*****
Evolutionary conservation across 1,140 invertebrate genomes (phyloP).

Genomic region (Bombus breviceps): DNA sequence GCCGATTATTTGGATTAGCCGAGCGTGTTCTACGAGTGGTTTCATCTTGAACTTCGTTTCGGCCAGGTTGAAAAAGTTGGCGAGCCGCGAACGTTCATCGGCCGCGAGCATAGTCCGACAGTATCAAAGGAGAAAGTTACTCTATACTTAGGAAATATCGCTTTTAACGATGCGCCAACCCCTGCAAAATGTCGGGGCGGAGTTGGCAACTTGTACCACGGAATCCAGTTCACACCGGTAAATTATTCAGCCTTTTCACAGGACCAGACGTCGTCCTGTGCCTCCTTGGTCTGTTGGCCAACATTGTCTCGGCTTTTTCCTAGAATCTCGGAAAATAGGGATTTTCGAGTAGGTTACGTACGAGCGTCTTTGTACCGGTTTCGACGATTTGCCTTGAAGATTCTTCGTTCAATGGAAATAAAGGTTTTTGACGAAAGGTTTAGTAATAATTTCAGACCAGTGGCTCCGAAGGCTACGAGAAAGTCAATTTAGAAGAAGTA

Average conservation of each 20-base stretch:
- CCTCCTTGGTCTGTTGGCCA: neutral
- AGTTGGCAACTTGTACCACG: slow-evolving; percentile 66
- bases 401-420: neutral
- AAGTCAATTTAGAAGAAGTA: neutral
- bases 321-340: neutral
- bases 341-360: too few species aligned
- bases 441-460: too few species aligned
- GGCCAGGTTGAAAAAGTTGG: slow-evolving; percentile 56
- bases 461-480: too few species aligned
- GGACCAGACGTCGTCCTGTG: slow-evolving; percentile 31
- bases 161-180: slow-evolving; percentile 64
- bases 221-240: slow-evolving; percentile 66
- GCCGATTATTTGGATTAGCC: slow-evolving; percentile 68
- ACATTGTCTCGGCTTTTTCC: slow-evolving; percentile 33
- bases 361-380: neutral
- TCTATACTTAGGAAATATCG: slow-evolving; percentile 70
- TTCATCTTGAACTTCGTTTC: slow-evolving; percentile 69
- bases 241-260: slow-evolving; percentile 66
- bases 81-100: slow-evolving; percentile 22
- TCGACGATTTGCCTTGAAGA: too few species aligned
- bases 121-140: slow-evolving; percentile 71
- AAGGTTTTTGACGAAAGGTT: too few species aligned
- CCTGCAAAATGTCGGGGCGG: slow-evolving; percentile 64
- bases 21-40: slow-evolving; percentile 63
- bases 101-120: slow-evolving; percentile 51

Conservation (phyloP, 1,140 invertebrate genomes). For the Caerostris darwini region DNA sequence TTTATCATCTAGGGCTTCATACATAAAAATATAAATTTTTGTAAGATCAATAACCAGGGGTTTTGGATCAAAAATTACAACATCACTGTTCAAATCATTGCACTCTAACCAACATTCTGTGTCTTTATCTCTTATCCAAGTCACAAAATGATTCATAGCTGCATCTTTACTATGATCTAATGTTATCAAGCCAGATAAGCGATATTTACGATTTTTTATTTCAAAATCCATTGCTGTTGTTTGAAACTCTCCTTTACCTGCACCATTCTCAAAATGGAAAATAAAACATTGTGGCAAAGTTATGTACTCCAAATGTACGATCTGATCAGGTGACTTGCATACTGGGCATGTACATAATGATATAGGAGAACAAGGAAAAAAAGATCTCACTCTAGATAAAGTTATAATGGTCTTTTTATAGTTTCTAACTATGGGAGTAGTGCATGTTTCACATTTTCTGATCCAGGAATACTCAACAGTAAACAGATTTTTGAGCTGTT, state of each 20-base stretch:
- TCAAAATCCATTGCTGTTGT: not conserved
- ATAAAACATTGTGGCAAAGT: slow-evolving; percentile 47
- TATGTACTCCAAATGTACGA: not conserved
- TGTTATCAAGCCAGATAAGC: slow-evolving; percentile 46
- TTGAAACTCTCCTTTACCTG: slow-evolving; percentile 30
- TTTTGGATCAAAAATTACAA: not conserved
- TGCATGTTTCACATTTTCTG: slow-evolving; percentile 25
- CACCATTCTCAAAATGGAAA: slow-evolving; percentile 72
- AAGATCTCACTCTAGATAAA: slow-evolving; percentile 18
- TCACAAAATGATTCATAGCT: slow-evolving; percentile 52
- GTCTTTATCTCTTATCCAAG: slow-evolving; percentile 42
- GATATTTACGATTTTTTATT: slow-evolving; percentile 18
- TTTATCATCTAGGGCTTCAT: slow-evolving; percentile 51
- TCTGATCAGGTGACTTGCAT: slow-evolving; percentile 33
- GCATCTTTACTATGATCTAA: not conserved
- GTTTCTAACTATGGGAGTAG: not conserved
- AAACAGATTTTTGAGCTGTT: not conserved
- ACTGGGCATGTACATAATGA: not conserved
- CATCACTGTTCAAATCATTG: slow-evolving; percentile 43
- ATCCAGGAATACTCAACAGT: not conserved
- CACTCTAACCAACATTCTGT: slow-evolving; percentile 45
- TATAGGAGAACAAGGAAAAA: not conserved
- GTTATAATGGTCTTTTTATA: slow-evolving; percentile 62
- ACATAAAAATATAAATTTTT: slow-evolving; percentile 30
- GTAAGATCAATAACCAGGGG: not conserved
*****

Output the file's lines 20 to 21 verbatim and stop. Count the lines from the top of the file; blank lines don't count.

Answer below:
- TTCATCTTGAACTTCGTTTC: slow-evolving; percentile 69
- bases 241-260: slow-evolving; percentile 66